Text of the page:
The House on Thursday approved $42 billion for homeland security appropriations in a freewheeling process that had Democrats and Republicans attaching amendments on everything from banning grants to ACORN to blocking collective bargaining for airport screeners.
The bill contains no earmarks for pet pork projects, and seeks to cut funding by more than $1 billion over last year.
“We are not going to do earmarks,” House Speaker John Boehner said at a press conference before the vote. “We are going to keep our word to the American people.”
The measure passed 231 to 188.
No one was safe from budget cuts, including Homeland Security Secretary Janet Napolitano and other executives at the department who lost out on $320 million when Republicans shifted the money to firefighters. That vote carried 333 to 78.
Republicans snatched another $1 million from the secretary’s office to help local governments deport illegal aliens who have broken the law on a 268-151 vote.
“We are dealing with dire times,” said Rep. Tom Reed (R.–NY). “The days of reckless spending have caught up to us and we are going to have to debate cuts, including to Homeland Security.
“If we don’t get our fiscal house in order, not only are we going to jeopardize national security, we are going to go bankrupt,” Reed said.
Democrats tried a similar move, but failed on a vote of 266-154, to reshuffle more than $330 million from border security and fences to the Urban Area Security Grant program.
These homeland security appropriations for fiscal year 2012 fund border operations, airport screeners, FEMA, Secret Service, and the Coast Guard. It also funds prized grants such as those for first responders, which members on both sides of the aisle historically fight to keep the money going to their respective congressional districts.
But there is already $13 billion stuck in the pipeline at FEMA for first responder grants that has yet to be distributed, said Rep. Robert Aderholt (R.-Al.), chairman of the Appropriations Subcommittee on Homeland Security.
“We can’t keep throwing money into a clogged pipeline,” Aderholt said.
The White House opposed some of the spending cuts, which Rep. David Price (D.–N.C.) called “radical.”
And even as Appropriations Committee Republicans tried to scale back grant funding as a deficit saving move, others like Rep. Peter King of New York fought to restore the money.
“The threat level is the highest it’s been since 911, killing Osama bin Laden has only made that worse,” said King, who chairs the Homeland Security Committee. “Don’t take a meat axe to this, we’re talking about human lives,” King said.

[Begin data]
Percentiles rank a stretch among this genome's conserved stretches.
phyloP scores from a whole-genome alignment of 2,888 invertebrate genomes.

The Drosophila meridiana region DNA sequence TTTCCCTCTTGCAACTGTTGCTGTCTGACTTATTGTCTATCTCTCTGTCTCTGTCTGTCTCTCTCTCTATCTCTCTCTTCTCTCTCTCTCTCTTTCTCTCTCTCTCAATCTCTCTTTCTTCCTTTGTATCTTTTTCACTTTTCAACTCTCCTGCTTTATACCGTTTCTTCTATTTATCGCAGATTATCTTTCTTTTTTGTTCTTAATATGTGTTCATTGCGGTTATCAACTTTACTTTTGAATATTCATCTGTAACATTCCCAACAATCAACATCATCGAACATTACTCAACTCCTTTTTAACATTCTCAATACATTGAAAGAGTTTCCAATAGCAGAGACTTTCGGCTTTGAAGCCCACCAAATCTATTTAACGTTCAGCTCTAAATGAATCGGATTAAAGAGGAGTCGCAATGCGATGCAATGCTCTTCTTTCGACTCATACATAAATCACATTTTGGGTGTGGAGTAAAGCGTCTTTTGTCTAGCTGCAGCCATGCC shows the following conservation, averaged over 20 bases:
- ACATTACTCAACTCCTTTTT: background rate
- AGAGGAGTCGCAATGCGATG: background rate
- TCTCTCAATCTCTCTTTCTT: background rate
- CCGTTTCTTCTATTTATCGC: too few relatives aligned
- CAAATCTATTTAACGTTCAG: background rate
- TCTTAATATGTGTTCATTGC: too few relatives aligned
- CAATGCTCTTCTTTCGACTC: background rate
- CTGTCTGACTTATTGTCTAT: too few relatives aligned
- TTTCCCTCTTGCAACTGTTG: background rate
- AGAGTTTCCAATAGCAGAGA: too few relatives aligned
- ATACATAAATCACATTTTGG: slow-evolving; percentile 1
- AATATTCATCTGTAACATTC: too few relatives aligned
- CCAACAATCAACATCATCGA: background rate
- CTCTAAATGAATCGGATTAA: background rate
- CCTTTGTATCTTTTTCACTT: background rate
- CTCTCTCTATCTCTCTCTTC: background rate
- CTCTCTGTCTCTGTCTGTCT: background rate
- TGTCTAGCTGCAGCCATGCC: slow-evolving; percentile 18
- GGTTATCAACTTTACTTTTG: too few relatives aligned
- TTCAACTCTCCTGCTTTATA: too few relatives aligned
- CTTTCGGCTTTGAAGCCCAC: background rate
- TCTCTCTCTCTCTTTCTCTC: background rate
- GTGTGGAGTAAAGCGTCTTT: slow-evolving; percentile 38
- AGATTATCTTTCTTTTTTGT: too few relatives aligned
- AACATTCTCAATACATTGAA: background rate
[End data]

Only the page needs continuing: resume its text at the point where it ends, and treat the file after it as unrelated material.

“This is, I believe, putting us at risk,” King said of the cuts. “This is an invitation to an attack. We cannot put ourselves in that position.”
Added Rep. Rodney Frelinghuysen (R.–NJ) “they are waiting for us to let down our guard so they can attack us and our neighbors. We will make sure the department is accountable to taxpayers.”
In the end, $320 million was restored to the firefighter grant program.
Democrats called Republicans “disgraceful” for offering an amendment that would prohibit grants to 300 organizations they say are financially linked to ACORN, offered by Rep. Steve King (R.–Iowa).
“As stewards of taxpayer dollars, we should not allow any of these funds appropriated in this bill from going to this corrupt organization or its web of affiliates,” said a Republican briefing paper on the amendment.
Rep. Keith Ellison (D.–Minn.) opposed the measure and called it “ridiculous.”
“ACORN is not eligible for funding from Homeland Security, as far as I know, ACORN is not in the business of homeland security,” Ellison said.
However, Acorn received a $500,000 grant in 2007 for a fire safety program in Louisiana, according to an inspector general report.
The measure passed 251 to 168 to block future grants.
The appropriations measure blocks the transfer of detainees in Guantanamo to U.S. courts, but Democrats and Republicans united to protect funding of new body scanners for airports.
It cut $160 million for construction of a Homeland Security Department headquarters at the former site of St. Elizabeth’s in Washington, D.C., a psychiatric hospital that once housed famed would-be assassin, John Hinkley, Jr., who shot President Ronald Reagan.
The measure did increases funding by $850 million for FEMA to respond to natural disasters, like the recent tornados and floods that have devastated the south and mid west.
“It’s nearly impossible to plan for acts of God,” said Rep. Hal Rogers (R.–Ky.), Appropriations Committee chairman.
“But over the last few months, Mother Nature has wrecked havoc, and demonstrated the need for (additional) disaster relief funding,” Rogers said.
Added Norman Dicks (D.–Wash.), “when disaster strikes, victims need help and they need help quickly.”
Although Republicans are pursing a separate bill that questions President Barack Obama’s military actions in Libya, they voted down a Democratic amendment that would have prohibited the use of funds from being used in contravention of the War Powers Resolution.
Homeland Security appropriations are the first of 12 spending measures to be passed by the House this year.
Republican appropriators have pledged to allow an open rule process for the first time in four years, which means any number of amendments can be added stretching the debate from hours into days.
Ironically, Democrats were forced to vote against the first open rule because Republicans attached their entire budget proposal inside.
Crying foul, Democrats insisted during a spirited debate that it would cut Medicare spending, although the measure only “deems” the budget passed and does not carry the force in law.
It doesn’t protect the homeland, Democrats said, it terminates old people.
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